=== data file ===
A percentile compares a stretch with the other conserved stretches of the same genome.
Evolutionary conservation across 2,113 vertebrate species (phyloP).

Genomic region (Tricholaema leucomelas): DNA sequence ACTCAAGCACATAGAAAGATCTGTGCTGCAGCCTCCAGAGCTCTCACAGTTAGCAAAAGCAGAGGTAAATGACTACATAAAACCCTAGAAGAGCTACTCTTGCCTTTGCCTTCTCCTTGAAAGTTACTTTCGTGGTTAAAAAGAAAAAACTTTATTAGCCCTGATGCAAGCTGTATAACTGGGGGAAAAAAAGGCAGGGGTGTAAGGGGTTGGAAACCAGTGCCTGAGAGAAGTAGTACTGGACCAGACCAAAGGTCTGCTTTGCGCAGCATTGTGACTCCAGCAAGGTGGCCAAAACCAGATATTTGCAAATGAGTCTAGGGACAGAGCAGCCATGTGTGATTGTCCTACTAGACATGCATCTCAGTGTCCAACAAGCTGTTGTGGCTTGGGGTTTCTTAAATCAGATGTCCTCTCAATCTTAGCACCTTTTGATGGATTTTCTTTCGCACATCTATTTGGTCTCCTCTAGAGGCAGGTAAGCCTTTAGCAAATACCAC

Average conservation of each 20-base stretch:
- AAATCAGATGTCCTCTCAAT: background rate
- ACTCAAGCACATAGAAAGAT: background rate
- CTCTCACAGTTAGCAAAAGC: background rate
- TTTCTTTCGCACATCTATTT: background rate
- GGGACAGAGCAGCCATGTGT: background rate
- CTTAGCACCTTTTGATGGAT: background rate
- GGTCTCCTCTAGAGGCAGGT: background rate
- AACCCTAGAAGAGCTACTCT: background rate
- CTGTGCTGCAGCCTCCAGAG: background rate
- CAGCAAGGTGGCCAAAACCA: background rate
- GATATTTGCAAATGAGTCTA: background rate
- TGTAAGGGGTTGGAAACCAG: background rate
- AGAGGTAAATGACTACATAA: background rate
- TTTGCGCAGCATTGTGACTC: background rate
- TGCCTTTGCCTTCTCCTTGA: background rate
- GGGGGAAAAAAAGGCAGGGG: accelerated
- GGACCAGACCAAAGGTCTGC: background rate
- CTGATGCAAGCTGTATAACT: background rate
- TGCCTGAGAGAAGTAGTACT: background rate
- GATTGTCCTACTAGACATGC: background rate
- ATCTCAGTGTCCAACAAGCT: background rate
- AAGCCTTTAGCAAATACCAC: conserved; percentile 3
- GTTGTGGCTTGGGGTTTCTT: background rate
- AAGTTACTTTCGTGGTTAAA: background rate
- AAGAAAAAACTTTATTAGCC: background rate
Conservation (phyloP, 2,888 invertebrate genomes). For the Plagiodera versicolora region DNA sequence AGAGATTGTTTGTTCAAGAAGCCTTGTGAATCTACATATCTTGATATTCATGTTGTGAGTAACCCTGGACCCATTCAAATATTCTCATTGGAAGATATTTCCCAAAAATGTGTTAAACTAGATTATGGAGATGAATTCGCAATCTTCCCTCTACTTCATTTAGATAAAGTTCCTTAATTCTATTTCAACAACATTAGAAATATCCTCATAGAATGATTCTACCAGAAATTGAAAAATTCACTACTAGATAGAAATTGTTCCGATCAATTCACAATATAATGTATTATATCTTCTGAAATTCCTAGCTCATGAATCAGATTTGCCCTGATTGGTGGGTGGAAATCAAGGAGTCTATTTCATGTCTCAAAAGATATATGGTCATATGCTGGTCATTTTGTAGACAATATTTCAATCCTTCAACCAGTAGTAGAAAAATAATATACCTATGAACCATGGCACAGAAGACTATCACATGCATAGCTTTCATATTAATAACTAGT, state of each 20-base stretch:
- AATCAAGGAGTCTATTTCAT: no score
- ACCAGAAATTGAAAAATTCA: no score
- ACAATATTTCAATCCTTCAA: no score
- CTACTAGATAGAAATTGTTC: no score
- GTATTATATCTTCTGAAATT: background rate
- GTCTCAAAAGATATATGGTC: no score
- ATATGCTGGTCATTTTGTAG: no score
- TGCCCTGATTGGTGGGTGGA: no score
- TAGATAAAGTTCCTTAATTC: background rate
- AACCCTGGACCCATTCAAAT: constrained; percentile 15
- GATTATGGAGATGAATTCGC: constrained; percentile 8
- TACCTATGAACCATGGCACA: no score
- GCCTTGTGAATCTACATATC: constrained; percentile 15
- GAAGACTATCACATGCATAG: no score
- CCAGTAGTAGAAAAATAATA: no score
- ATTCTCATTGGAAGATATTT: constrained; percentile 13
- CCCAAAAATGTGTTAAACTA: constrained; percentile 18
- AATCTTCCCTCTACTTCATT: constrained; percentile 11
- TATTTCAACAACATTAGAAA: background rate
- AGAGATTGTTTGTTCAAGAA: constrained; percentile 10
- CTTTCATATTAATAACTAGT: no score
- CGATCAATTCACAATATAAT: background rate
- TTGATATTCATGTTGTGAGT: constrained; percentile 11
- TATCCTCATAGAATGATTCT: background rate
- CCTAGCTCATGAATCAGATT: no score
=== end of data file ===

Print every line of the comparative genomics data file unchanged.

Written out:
A percentile compares a stretch with the other conserved stretches of the same genome.
Evolutionary conservation across 2,113 vertebrate species (phyloP).

Genomic region (Tricholaema leucomelas): DNA sequence ACTCAAGCACATAGAAAGATCTGTGCTGCAGCCTCCAGAGCTCTCACAGTTAGCAAAAGCAGAGGTAAATGACTACATAAAACCCTAGAAGAGCTACTCTTGCCTTTGCCTTCTCCTTGAAAGTTACTTTCGTGGTTAAAAAGAAAAAACTTTATTAGCCCTGATGCAAGCTGTATAACTGGGGGAAAAAAAGGCAGGGGTGTAAGGGGTTGGAAACCAGTGCCTGAGAGAAGTAGTACTGGACCAGACCAAAGGTCTGCTTTGCGCAGCATTGTGACTCCAGCAAGGTGGCCAAAACCAGATATTTGCAAATGAGTCTAGGGACAGAGCAGCCATGTGTGATTGTCCTACTAGACATGCATCTCAGTGTCCAACAAGCTGTTGTGGCTTGGGGTTTCTTAAATCAGATGTCCTCTCAATCTTAGCACCTTTTGATGGATTTTCTTTCGCACATCTATTTGGTCTCCTCTAGAGGCAGGTAAGCCTTTAGCAAATACCAC

Average conservation of each 20-base stretch:
- AAATCAGATGTCCTCTCAAT: background rate
- ACTCAAGCACATAGAAAGAT: background rate
- CTCTCACAGTTAGCAAAAGC: background rate
- TTTCTTTCGCACATCTATTT: background rate
- GGGACAGAGCAGCCATGTGT: background rate
- CTTAGCACCTTTTGATGGAT: background rate
- GGTCTCCTCTAGAGGCAGGT: background rate
- AACCCTAGAAGAGCTACTCT: background rate
- CTGTGCTGCAGCCTCCAGAG: background rate
- CAGCAAGGTGGCCAAAACCA: background rate
- GATATTTGCAAATGAGTCTA: background rate
- TGTAAGGGGTTGGAAACCAG: background rate
- AGAGGTAAATGACTACATAA: background rate
- TTTGCGCAGCATTGTGACTC: background rate
- TGCCTTTGCCTTCTCCTTGA: background rate
- GGGGGAAAAAAAGGCAGGGG: accelerated
- GGACCAGACCAAAGGTCTGC: background rate
- CTGATGCAAGCTGTATAACT: background rate
- TGCCTGAGAGAAGTAGTACT: background rate
- GATTGTCCTACTAGACATGC: background rate
- ATCTCAGTGTCCAACAAGCT: background rate
- AAGCCTTTAGCAAATACCAC: conserved; percentile 3
- GTTGTGGCTTGGGGTTTCTT: background rate
- AAGTTACTTTCGTGGTTAAA: background rate
- AAGAAAAAACTTTATTAGCC: background rate
Conservation (phyloP, 2,888 invertebrate genomes). For the Plagiodera versicolora region DNA sequence AGAGATTGTTTGTTCAAGAAGCCTTGTGAATCTACATATCTTGATATTCATGTTGTGAGTAACCCTGGACCCATTCAAATATTCTCATTGGAAGATATTTCCCAAAAATGTGTTAAACTAGATTATGGAGATGAATTCGCAATCTTCCCTCTACTTCATTTAGATAAAGTTCCTTAATTCTATTTCAACAACATTAGAAATATCCTCATAGAATGATTCTACCAGAAATTGAAAAATTCACTACTAGATAGAAATTGTTCCGATCAATTCACAATATAATGTATTATATCTTCTGAAATTCCTAGCTCATGAATCAGATTTGCCCTGATTGGTGGGTGGAAATCAAGGAGTCTATTTCATGTCTCAAAAGATATATGGTCATATGCTGGTCATTTTGTAGACAATATTTCAATCCTTCAACCAGTAGTAGAAAAATAATATACCTATGAACCATGGCACAGAAGACTATCACATGCATAGCTTTCATATTAATAACTAGT, state of each 20-base stretch:
- AATCAAGGAGTCTATTTCAT: no score
- ACCAGAAATTGAAAAATTCA: no score
- ACAATATTTCAATCCTTCAA: no score
- CTACTAGATAGAAATTGTTC: no score
- GTATTATATCTTCTGAAATT: background rate
- GTCTCAAAAGATATATGGTC: no score
- ATATGCTGGTCATTTTGTAG: no score
- TGCCCTGATTGGTGGGTGGA: no score
- TAGATAAAGTTCCTTAATTC: background rate
- AACCCTGGACCCATTCAAAT: constrained; percentile 15
- GATTATGGAGATGAATTCGC: constrained; percentile 8
- TACCTATGAACCATGGCACA: no score
- GCCTTGTGAATCTACATATC: constrained; percentile 15
- GAAGACTATCACATGCATAG: no score
- CCAGTAGTAGAAAAATAATA: no score
- ATTCTCATTGGAAGATATTT: constrained; percentile 13
- CCCAAAAATGTGTTAAACTA: constrained; percentile 18
- AATCTTCCCTCTACTTCATT: constrained; percentile 11
- TATTTCAACAACATTAGAAA: background rate
- AGAGATTGTTTGTTCAAGAA: constrained; percentile 10
- CTTTCATATTAATAACTAGT: no score
- CGATCAATTCACAATATAAT: background rate
- TTGATATTCATGTTGTGAGT: constrained; percentile 11
- TATCCTCATAGAATGATTCT: background rate
- CCTAGCTCATGAATCAGATT: no score